The Shining Path of Least Resistance


Habitat and AWS’ Elastic Container Service

Posted by mattray on October 26, 2016

I was fortunate to present to the AWS Sydney North User Group on the topic “Build Better Containers for ECS with Habitat” (slides here). I was new to using Amazon’s Elastic Elastic Container Service (ECS) so I figured I’d document my findings as I went.


If you’re unfamiliar with Habitat, go read through the introduction and try out the tutorial. It’s a new project with the ambitious goal of providing

Application automation that enables modern application teams to build, deploy, and run any application in any environment – from traditional data-centers to containerized microservices.

I’m not going to dive too far into Habitat, but it makes building portable applications and exporting them to Docker really easy. For the demonstration purposes, I reused the National Parks demo from this recent Chef blog post.

The National Park plan Bill used in his blog post was published to GitHub and the MongoDB plan was published to the Habitat depot, so I could build my own docker containers with them. Assuming you have Habitat already installed and your docker-machine running, you can build docker images for the Mongo database and National Parks Tomcat application (after checking it out from GitHub).

  $ git clone
  $ cd national-parks-plan
  $ hab studio enter

And once you’re in the studio

  [1][default:/src:0]# build
  [2][default:/src:0]# hab pkg export docker mattray/national-parks
  [3][default:/src:0]# hab pkg export docker billmeyer/mongodb

After exiting the studio, your docker images are ready.

  $ docker images
  REPOSITORY                                                                 TAG                    IMAGE ID            CREATED             SIZE
  billmeyer/mongodb                                                          3.2.6-20160824195527   dc1e785cb432        8 seconds ago       301 MB
  billmeyer/mongodb                                                          latest                 dc1e785cb432        8 seconds ago       301 MB
  mattray/national-parks                                                     0.1.3-20161026234736   bdf5dc7b7465        32 seconds ago      708.5 MB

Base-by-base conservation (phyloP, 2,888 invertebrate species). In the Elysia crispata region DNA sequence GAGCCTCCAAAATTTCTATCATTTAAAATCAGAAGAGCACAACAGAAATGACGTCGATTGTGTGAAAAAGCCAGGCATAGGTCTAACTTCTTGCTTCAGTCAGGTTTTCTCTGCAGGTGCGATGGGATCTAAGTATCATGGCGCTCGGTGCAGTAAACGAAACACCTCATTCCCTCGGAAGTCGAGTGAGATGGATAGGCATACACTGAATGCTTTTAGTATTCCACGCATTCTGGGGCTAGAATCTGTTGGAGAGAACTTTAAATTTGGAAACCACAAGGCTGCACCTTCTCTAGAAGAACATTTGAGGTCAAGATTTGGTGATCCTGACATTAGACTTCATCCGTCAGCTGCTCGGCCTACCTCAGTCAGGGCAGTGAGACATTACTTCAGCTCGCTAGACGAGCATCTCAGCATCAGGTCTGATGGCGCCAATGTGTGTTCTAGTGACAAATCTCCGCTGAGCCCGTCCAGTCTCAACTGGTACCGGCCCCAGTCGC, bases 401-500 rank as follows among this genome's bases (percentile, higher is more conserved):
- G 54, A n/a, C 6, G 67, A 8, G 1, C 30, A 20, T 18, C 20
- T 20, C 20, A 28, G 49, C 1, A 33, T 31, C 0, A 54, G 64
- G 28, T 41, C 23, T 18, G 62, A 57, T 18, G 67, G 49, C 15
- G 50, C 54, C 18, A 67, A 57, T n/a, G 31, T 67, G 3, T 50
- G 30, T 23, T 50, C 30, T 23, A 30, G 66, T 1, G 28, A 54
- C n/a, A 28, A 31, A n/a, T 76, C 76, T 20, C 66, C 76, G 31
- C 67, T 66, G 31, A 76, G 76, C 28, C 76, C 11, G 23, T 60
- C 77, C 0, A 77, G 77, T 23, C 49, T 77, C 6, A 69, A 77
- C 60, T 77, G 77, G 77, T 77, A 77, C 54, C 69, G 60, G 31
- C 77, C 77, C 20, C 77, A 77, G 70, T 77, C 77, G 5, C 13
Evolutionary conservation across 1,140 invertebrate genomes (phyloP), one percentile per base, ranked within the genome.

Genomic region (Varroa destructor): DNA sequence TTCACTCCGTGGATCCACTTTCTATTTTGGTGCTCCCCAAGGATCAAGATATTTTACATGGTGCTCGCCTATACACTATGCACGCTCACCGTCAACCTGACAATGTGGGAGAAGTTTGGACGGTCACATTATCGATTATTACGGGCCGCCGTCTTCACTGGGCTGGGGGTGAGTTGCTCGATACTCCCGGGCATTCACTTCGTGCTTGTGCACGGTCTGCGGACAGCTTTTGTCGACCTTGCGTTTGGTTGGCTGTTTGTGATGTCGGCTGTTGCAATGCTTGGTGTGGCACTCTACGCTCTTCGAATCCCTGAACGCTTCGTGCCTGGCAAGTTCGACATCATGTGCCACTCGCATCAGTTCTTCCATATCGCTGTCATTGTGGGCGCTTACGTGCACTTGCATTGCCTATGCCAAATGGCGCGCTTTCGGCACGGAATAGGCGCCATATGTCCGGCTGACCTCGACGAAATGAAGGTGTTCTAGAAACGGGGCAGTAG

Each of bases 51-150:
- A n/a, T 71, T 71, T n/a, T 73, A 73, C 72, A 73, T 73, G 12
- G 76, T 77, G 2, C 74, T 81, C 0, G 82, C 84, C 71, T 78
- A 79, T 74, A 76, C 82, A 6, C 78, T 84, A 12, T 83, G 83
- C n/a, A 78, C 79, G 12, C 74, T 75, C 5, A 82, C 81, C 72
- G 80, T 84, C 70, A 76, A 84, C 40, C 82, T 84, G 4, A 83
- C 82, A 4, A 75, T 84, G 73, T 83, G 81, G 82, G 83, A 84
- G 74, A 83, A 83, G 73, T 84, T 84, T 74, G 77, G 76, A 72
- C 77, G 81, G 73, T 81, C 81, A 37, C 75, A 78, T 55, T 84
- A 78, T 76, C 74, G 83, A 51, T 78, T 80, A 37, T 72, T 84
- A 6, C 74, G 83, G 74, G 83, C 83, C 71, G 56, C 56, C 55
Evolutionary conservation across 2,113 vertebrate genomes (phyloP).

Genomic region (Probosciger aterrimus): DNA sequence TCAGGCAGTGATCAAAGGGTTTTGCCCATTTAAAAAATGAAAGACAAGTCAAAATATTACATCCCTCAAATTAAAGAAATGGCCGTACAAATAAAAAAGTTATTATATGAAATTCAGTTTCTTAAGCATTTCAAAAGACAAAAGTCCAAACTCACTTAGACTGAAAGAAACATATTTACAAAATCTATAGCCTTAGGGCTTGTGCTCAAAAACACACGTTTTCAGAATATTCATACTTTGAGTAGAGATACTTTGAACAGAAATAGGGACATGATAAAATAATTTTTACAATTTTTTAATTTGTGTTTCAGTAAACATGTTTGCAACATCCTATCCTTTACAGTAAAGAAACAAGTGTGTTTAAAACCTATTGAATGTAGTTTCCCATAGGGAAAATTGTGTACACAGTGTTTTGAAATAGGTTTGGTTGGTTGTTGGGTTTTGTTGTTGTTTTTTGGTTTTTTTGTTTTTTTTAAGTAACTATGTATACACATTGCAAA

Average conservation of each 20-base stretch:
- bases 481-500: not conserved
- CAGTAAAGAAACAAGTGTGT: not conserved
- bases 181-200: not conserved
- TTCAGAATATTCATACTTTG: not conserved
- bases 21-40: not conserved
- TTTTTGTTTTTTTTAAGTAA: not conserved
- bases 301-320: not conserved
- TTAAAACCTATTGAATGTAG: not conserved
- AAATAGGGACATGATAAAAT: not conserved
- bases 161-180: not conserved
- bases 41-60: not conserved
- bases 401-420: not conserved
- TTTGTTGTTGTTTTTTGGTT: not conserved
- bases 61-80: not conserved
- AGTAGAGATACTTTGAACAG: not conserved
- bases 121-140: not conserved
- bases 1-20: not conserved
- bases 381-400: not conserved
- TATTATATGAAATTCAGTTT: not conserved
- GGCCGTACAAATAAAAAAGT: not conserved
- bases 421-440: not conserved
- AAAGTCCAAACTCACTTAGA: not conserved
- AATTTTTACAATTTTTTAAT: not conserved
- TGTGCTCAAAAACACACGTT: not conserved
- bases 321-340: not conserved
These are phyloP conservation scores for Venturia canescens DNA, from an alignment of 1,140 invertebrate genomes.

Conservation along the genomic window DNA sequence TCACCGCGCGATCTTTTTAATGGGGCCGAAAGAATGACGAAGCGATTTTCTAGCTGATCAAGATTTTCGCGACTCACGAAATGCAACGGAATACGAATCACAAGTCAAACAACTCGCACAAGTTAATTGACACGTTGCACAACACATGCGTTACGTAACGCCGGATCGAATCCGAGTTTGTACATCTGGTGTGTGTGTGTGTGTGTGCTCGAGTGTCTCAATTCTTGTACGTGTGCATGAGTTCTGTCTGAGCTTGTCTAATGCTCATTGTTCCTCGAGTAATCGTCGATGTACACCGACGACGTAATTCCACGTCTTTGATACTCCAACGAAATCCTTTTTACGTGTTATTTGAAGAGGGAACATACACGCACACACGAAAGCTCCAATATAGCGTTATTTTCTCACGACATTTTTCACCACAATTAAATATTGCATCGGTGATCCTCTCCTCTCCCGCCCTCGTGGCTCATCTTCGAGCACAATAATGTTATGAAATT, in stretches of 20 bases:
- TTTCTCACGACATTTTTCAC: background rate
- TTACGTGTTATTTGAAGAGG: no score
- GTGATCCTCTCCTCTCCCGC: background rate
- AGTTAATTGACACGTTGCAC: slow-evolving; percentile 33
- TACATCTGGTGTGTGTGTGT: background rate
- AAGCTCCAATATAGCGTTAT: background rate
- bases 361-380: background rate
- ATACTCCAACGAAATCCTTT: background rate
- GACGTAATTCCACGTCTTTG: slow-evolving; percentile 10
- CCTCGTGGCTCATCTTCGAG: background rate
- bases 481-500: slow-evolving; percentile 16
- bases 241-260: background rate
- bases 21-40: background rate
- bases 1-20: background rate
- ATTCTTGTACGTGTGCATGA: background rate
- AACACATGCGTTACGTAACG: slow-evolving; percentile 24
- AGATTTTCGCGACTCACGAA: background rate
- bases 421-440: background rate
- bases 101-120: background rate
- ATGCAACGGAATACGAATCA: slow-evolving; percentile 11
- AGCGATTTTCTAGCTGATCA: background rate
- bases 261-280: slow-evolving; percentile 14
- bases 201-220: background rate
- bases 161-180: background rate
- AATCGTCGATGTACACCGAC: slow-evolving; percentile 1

mattray/national-parks                                                     latest                 bdf5dc7b7465        32 seconds ago      708.5 MB                                  0.11.0                 7ebd429888ef        12 days ago         293.4 MB

EC2 Container Registry

Once we’ve got our containers built locally it’s time to move them to Amazon’s EC2 Container Registry, their private Docker Registry. I’m not going to go into the specifics of configuring your AWS developer setup, but you’ll need the aws and ecs-cli tools installed. First we’ll need to login to the ECR registry

  $ aws ecr get-login

and take this output to login to our new ECR docker registry.

  $ docker login ...

Habitat put the containers into namespaces of billmeyer/mongodb and mattray/national-parks, so we’ll need to create these within ECR.

  $ aws ecr create-repository –repository-name billmeyer/mongodb
  $ aws ecr create-repository –repository-name mattray/redis

Once we have these we’ll tag and push our images to the ECR (note you’ll need your aws_account_id and availability zone).

  $ docker tag billmeyer/mongodb:latest
  $ docker tag mattray/national-parks:latest
  $ docker push
  The push refers to a repository []
  2922e8bbae38: Pushed
  latest: digest: sha256:105add47da75fb85ba605a0bdf58a4877705c80d656955b55792005267365a11 size: 5920
  $ docker push
  The push refers to a repository []
  b3ddf26b58dc: Pushed
  latest: digest: sha256:9a74d0cddd5688e126d328527d63c5225d2ce320da67cadfc73fdf92f2fd1dcf size: 6676

EC2 Compute Service

Now that our docker images are pushed to ECR, let’s run them on Amazon’s ECS. First we’ll need to set up our ecs-cli tooling:

  $ ecs-cli configure --cluster hab-demo

which creates a ~/.ecs/config file that may need your credentials. With that in place, we can provision EC2 instances to host our containers.

  $ ecs-cli up --keypair mattray-apac --capability-iam --size 2 --instance-type t2.medium --port 22

This creates a Cloudformation stack with 2 t2.medium Amazon Linux’s ECS-tuned hosts with SSH access open. If you have an existing VPC, you could add the cluster to it and attach a security group opening up any additional ports you may need. For this demo I went into the AWS console and opened inbound port 8080.

The National Parks application is in a Docker compose np-demo.yml script:

  version: '2'
      hostname: "mongodb"
        - "8080:8080"
        - mongo
      command: --peer mongodb --bind database:mongodb.default

We have the mongo and national-parks services and use the docker images from the ECR. The docker compose documentation indicates that links should create /etc/hosts entries, but this does not appear to currently work with ECS so we assign the hostname: "mongodb" so we can have Habitat automatically peer to this node and connect the National Parks Tomcat application to Mongo. links does manage the deployment order of the containers, so it’s still worth using. We launch our ECS Task with

  $ ecs-cli compose --file np-demo.yml -p np-demo up

From the AWS console, find the public IP address of the ECS host in the cluster and connect to it at http://ecs-host-ip:8080/national-parks

You can also SSH to this host to run docker commands locally (ie. docker logs) for debugging purposes.

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